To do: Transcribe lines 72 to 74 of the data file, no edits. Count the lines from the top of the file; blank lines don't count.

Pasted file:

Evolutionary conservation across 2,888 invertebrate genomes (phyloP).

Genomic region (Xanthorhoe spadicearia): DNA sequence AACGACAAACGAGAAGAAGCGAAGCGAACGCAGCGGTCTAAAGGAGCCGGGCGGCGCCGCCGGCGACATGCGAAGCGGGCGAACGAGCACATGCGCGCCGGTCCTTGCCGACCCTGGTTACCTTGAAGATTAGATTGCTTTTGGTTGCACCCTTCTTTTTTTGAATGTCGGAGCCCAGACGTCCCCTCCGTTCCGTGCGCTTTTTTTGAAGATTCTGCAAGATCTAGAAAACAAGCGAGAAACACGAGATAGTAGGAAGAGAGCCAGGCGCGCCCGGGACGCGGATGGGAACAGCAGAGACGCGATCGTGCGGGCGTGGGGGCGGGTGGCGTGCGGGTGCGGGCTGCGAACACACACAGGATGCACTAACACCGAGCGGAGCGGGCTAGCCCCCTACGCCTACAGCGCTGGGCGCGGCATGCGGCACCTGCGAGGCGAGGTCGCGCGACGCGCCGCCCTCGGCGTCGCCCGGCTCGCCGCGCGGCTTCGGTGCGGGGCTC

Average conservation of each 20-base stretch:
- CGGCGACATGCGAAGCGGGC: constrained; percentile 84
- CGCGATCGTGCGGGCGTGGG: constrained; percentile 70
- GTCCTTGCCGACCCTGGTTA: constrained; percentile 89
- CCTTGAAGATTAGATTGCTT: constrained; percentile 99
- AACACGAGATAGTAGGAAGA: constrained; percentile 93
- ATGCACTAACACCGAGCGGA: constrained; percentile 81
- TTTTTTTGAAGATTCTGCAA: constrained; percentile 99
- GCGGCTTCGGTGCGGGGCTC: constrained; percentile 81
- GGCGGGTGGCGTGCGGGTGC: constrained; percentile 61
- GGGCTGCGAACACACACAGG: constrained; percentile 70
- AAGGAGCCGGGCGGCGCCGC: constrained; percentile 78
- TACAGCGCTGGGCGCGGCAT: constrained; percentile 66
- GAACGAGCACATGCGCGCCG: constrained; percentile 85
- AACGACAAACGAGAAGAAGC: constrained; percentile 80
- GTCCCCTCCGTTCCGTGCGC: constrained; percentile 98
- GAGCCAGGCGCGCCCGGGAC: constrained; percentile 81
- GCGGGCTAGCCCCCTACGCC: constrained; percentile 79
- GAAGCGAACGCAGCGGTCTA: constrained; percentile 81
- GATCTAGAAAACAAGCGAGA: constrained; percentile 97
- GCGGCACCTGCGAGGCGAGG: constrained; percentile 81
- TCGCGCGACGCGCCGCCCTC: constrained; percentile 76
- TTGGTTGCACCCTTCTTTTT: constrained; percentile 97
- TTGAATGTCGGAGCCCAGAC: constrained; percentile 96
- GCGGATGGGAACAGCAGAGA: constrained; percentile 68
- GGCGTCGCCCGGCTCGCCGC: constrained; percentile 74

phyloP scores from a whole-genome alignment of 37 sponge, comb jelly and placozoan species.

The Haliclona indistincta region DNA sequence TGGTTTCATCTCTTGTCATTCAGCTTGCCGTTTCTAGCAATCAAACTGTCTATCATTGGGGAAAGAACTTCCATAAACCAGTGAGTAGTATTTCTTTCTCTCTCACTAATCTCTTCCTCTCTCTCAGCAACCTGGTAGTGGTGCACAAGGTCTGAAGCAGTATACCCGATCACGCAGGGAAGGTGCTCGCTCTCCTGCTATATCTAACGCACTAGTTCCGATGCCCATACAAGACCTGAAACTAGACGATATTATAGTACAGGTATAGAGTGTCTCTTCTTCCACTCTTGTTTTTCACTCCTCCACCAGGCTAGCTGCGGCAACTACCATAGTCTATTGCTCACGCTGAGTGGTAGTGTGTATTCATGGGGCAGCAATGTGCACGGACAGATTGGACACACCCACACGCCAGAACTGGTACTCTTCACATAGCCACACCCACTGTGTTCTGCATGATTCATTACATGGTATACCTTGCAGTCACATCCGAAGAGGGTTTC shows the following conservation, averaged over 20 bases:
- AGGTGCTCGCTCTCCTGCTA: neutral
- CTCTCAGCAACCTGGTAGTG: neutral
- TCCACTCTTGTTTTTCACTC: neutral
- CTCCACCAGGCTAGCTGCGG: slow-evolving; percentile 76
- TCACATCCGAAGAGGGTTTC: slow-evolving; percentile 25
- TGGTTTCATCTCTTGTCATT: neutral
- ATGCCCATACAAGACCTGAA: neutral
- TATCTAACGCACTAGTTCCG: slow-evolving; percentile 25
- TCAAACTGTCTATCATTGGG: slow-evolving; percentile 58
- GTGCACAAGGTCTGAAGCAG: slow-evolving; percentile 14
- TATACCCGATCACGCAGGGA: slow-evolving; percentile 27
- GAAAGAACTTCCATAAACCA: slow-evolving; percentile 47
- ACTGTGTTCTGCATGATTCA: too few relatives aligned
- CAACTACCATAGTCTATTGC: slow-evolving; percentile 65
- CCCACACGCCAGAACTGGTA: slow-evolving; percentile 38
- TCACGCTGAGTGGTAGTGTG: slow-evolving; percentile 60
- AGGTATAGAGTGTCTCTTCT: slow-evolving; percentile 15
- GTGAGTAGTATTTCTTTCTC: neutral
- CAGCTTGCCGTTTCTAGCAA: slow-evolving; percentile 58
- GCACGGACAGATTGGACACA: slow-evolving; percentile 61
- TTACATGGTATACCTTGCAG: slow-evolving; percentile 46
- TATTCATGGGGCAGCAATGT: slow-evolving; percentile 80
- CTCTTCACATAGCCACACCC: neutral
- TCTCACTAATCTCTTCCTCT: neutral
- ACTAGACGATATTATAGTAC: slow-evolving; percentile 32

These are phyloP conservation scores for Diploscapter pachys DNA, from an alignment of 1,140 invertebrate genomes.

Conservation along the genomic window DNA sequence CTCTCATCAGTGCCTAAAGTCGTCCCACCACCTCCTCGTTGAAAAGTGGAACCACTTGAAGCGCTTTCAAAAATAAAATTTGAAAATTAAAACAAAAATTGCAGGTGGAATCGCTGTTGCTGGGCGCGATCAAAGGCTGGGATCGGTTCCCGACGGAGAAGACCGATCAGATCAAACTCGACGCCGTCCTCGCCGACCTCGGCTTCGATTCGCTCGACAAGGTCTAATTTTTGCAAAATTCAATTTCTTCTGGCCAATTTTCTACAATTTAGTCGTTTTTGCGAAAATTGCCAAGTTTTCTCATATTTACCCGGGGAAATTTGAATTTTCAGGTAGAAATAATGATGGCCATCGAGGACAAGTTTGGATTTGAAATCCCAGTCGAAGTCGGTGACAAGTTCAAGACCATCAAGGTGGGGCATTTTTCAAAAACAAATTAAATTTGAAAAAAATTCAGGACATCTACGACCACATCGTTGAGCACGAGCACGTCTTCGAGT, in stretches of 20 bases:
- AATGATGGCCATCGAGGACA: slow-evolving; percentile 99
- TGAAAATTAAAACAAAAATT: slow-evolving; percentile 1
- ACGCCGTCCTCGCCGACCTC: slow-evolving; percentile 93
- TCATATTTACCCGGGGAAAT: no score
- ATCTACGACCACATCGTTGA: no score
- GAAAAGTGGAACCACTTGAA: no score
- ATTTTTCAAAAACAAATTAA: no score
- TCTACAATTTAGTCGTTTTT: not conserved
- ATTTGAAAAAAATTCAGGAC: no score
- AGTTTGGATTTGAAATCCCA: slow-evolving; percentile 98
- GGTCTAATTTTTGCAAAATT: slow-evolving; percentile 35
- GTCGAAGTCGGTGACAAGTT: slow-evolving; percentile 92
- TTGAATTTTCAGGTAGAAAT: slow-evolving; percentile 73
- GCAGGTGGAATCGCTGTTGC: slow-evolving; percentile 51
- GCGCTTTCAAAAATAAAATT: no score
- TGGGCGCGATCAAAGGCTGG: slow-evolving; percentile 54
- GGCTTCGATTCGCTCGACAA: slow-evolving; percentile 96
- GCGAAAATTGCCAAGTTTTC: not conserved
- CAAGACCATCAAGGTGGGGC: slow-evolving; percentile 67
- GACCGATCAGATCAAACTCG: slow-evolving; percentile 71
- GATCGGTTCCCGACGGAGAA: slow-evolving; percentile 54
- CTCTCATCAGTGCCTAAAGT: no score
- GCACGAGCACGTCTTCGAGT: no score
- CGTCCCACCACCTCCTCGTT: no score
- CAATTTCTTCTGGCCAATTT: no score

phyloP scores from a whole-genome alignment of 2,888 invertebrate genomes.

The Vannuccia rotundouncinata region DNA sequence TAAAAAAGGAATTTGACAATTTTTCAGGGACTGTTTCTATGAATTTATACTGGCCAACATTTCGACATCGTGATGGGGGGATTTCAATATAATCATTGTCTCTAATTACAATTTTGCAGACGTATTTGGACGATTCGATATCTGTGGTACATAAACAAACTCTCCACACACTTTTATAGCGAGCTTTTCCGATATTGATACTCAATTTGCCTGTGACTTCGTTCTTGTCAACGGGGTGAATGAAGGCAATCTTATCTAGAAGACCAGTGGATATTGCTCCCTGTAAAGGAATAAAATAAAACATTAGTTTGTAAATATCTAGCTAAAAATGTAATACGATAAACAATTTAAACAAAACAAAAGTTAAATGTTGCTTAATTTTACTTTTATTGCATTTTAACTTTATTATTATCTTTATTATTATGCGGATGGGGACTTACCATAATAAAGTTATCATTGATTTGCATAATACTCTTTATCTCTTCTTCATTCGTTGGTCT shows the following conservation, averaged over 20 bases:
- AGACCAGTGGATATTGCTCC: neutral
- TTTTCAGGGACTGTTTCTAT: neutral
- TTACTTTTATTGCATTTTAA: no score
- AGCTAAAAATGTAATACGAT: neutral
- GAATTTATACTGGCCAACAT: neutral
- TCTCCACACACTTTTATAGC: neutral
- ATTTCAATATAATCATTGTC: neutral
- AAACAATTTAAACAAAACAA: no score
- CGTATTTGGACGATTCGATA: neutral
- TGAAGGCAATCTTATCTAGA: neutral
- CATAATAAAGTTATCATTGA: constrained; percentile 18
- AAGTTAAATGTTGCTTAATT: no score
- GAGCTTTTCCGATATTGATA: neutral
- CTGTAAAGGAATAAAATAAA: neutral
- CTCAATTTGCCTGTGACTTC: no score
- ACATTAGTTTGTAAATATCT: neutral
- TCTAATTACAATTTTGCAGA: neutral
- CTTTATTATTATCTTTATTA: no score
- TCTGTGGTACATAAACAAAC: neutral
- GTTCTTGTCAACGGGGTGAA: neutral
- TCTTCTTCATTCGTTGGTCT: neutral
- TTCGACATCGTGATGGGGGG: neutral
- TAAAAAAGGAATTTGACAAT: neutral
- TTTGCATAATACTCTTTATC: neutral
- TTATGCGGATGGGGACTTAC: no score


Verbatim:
- GCGCTTTCAAAAATAAAATT: no score
- TGGGCGCGATCAAAGGCTGG: slow-evolving; percentile 54
- GGCTTCGATTCGCTCGACAA: slow-evolving; percentile 96